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September 21, 2018

The Oswego River: Down… for Now


A friend helps Richard Hyde Jr. land his steelie as another friend looks on.

The Oswego River is finally down to size. Two factors – the sky clamming up and the Artic temperatures sweeping over the Northeast around Christmas – slowed the run-off pouring over the 5,000-something square miles of countryside that the stream drains.

Come Christmas, I was itching to wet a line in the rapids running through the Port City. I called a couple buddies and asked what they thought about the possibilities. They were enthusiastic and we agreed to meet on the water in the morning.

At 4:45 a.m., the temperature gage outside my window read 14 degrees. I was ready to cancel but figured I’d check the water level first. USGS.com measured it at 8636 cfs; very manageable for a guy with strong legs, average balance, a wading staff and Korkers. Figuring the fish would be cooperative because high water kept anglers at bay recently, I decided to give it a shot, come sub-zero weather or ice water

Two cups of coffee later, I bundled up in layers of Gore-Tex, polyester, silk and Morino wool and hit the road heading north. I got to the river at 7:30 a.m. Buddy-one, Frank Squadrito, a native of Pennelville, was already in the public lot at Lock 7, raring to go. By the time I worked into my Simms waders and Korkers, Buddy-two, Scott VanDerWater of Baldwinsville, pulled into the lot.

Everyone rigged up centerpins (I was dying to try out my new JW Young rod and reel combo) and we set out. Frank mentioned “temperature’s up a couple degrees, to a balmy 18.”

When we got to the river where the canal’s retaining wall ended, several guys were already stretched out in the spots we wanted to fish. One was even battling a steelie. Frank and Scott went upstream about 100 feet; I stayed to watch the guy land the fish.

It got off.

“Too, bad; that was a nice fish,” I remarked.

That’s the fourth one I’ve lost this morning,” he claimed.

The sun ain’t been up an hour and he’s already lost four; it promises to be a good day, I thought.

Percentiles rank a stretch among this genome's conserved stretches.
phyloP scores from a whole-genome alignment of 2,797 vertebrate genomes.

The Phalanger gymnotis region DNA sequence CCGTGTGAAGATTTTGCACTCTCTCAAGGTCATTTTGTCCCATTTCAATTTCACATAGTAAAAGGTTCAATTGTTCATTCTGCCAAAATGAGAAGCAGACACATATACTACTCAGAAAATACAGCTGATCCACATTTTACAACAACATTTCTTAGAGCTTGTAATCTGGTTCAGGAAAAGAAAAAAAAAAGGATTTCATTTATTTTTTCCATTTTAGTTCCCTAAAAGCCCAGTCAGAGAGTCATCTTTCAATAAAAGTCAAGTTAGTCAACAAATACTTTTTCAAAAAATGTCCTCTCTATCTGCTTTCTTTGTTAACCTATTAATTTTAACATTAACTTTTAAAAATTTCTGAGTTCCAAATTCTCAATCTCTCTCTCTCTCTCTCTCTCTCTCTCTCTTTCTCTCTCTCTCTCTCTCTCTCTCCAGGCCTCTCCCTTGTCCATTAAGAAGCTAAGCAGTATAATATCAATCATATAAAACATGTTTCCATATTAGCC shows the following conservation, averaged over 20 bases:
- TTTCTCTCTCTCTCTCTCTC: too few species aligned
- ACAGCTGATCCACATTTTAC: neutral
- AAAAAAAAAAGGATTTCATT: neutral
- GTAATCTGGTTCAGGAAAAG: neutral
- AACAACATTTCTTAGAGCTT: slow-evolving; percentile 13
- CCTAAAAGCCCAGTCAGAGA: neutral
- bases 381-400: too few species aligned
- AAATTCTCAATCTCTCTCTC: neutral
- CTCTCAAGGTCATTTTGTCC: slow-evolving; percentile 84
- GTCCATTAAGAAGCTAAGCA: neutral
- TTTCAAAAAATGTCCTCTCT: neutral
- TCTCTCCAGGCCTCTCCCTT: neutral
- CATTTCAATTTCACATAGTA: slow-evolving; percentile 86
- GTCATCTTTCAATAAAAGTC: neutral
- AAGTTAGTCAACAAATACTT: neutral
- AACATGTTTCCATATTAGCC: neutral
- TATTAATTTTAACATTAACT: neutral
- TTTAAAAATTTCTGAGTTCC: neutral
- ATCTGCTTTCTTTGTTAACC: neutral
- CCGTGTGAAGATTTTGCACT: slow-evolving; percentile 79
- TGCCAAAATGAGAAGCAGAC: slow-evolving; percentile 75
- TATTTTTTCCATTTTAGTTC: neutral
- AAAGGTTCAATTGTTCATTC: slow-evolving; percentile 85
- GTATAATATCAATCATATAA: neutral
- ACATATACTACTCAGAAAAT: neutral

Before I could join my friends, another guy in the group, Richard Hyde, hooks a chromer. Before he can land it, his buddy Joseph Tullo nails one. Hailing from Oswego County, both these guys knew something I didn’t because they caught the last two fish I saw that day.

The Oswego River is huge and the fish move around. They swam in and out of our range before me and my buddies had a chance to get serious.

None of us was really disappointed because we knew the severe cold limited our chances of scoring. What drew us there on such a cold morning was the knowledge that if we were lucky and the sun came out, it could raise temperatures enough to trigger some furious action.

Never happened.

This weekend the bite promises to be a good one. The water will remain at fishable levels, and the weather forecast calls for temperatures reaching into the mid-40s. And if construction on the power plant’s intake channel is completed, and the stream is diverted to generate power, the water flowing over the entire ancient riverbed – from the dam to the canal wall – will be down a notch, creating an ideal steelie habitat, possibly igniting one of the most frenzied feeding binges of 2011.

Joseph Tullo gently unhooking a steelie he released.

Scott VanDerWater fishing against the Oswego River’s icy backdrop.

Comparison: My JW Young centerpin combo, an example of human craftsmanship at its finest, surrounded by an icy waterscape, an example of nature at her finest.

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